It is an anniversary without celebration: five years after the implosion of banking giant Lehman Brothers sparked the worst crisis in generations, the US can say it avoided catastrophe.
After just barely pulling back from the precipice, industry is picking up, home prices are gaining, banks are stable and American consumers have started spending -- albeit still with great caution.
But the millions still jobless, and an economy still needing stimulus, shows the scars have yet to heal.
"I wouldn't say we're anywhere near having a fantastic situation again," says Harvard economics professor Kenneth Rogoff.
"But at least the economy has stabilized and is now moderately robust."
The economy was already struggling under the housing market collapse when on September 15, 2008, Lehman crumbled and the government's decision not to save it sent a shock down Wall Street.
The fall of the century-old US investment banking stalwart detonated an implosion in the US financial sector that reverberated around the globe.
The government quickly mobilized more than $420 billion to prop up other banks and automakers General Motors and Chrysler, whose collapse would have meant hundreds of thousands more jobs lost.
But that was not enough to contain the hemorrhage.
In the 12 months from September 2008, unemployment rocketed from 6.1 percent to 9.8 percent. The economy melted down, contracting at an 8.3 percent annual rate in the final quarter of 2008.
With receipts sinking and intervention costs rising, the government deficit soared to $1.4 trillion, from 3.2 percent of gross domestic product to 10.1 percent by 2009.
"It was a very risky period, we could have had a new Great Depression," said Rogoff.
Five years later, that nightmare has passed. With the exception of a mild relapse in early 2011, the economy has been growing steadily, if slowly, since the autumn of 2009.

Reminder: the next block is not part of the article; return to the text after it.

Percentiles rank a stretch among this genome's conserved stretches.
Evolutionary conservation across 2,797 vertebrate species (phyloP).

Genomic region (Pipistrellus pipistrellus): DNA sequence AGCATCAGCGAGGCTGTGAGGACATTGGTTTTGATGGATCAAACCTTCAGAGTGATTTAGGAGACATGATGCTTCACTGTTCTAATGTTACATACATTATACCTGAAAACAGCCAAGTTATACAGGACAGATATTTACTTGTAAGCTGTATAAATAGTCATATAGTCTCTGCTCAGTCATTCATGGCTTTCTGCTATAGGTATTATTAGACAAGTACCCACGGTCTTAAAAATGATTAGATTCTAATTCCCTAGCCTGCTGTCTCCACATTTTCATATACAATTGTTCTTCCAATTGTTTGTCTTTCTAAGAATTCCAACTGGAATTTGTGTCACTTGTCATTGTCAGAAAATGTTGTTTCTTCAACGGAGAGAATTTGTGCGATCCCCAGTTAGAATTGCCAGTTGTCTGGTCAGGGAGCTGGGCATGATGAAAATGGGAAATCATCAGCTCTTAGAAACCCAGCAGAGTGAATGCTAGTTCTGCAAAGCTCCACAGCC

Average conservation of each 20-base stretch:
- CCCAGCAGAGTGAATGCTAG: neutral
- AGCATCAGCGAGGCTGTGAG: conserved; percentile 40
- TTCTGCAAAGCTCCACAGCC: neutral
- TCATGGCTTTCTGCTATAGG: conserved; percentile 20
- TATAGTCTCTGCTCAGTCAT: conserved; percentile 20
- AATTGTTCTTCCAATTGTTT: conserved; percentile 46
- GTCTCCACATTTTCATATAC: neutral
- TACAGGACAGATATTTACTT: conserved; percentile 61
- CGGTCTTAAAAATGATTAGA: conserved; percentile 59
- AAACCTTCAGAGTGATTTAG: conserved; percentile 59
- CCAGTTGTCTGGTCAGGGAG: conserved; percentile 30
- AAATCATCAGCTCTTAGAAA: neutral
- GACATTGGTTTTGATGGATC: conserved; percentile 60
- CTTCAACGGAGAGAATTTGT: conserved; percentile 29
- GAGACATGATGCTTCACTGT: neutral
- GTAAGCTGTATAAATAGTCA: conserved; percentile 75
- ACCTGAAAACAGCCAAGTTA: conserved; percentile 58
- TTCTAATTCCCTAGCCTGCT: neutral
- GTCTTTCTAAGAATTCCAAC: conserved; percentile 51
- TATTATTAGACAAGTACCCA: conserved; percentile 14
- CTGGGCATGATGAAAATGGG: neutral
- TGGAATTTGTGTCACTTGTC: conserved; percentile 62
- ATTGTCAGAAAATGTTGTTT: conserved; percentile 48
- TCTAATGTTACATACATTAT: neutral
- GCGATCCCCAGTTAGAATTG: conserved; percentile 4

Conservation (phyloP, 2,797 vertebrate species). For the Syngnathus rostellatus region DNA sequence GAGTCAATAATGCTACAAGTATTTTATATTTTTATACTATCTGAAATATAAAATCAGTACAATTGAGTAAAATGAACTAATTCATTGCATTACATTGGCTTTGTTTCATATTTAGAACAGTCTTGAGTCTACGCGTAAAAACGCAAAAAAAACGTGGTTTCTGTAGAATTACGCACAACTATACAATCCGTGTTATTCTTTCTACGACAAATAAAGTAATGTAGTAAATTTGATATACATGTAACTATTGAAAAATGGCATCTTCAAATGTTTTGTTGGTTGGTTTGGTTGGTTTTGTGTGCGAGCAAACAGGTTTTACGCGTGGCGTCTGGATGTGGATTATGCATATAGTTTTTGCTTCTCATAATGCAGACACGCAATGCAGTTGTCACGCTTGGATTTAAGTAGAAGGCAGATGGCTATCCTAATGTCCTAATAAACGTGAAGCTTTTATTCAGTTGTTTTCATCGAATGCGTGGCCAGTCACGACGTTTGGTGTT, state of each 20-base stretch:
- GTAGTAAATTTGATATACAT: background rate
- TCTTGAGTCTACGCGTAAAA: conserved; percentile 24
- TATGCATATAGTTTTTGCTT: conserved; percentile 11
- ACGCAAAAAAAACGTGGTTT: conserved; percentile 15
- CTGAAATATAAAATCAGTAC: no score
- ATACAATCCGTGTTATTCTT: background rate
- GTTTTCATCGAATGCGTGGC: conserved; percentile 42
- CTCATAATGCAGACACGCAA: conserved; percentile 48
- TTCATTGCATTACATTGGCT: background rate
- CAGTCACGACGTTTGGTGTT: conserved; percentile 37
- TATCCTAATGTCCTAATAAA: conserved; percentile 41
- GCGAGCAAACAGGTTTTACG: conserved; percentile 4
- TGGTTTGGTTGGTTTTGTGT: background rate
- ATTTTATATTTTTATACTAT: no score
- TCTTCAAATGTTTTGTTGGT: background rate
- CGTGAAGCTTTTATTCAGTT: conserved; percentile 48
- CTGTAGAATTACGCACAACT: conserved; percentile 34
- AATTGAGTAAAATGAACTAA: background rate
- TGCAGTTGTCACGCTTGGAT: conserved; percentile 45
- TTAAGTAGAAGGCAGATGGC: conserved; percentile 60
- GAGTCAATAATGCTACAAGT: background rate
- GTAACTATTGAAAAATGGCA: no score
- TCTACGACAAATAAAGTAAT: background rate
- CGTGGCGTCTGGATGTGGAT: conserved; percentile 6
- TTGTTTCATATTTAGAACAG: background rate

-- Government intervention: decisive, but not enough --
"The ability of the US authorities to take an aggressive approach to resolve the financial crisis was decisive," said Nicolas Veron, a researcher at the Peterson Institute for International Economics in Washington.
It was crucial to shore up faith in the banks.
After helping them with financial support, the government forced the banks to prove their strength via "stress tests" applied to their capital foundations.
That was done first in 2009, and was then cemented as an annual exercise in the Dodd-Frank legislation laying down fresh regulation for the financial system to avoid a repeat of the meltdown.
In February 2009 the new administration of President Barack Obama marshaled $787 billion to boost consumption and shore up the decimated housing industry.
The results? Home prices have certainly bounced back, and the administration says millions of families avoided losing their homes to foreclosures.
But home prices remain well below the pre-recession peak and millions more families still struggle to make payments.
Consumer spending, the fundamental motor of the US economy, is also still below its peak, partly because household wealth -- including what people put away for retirement -- has dramatically fallen.
"Consumers have had a wake-up call in terms of their retirement savings, and they can't really lead a stronger recovery right now because they have to save more," said Joseph Gagnon, a former US Treasury official.
And the jobs market and incomes remain weak. The unemployment rate, which peaked at 10 percent, is still 7.3 percent, and that does not count the number of Americans who have dropped out of the search for employment altogether, bringing the labor participation rate to a 35-year low.
For Nobel Prize-winning economist Paul Krugman, the efforts to revive the economy have been "an astonishing, horrifying failure."
Had the government spent three times as much for stimulus, he wrote in his New York Times column, "We would be a richer nation, with a brighter future -- not a nation where millions of discouraged Americans have probably dropped permanently out of the labor force."
Doing so though would have piled more on the national debt. As it is, the money the Obama administration spent increased debt by more than 65 percent in five years, to some $16.7 trillion.
Five years later, too, the economy remains dependent on the Federal Reserve's unconventional efforts to pump cheap dollars into it -- around $3 trillion since the onset of the crisis.
But firming growth means that could soon be halted. Many expect the Fed to announce next week the winding down of its stimulus -- the beginning of the end of crisis operations.
"We cannot declare a return to normal until we exit the Fed's exceptional measures," said Veron.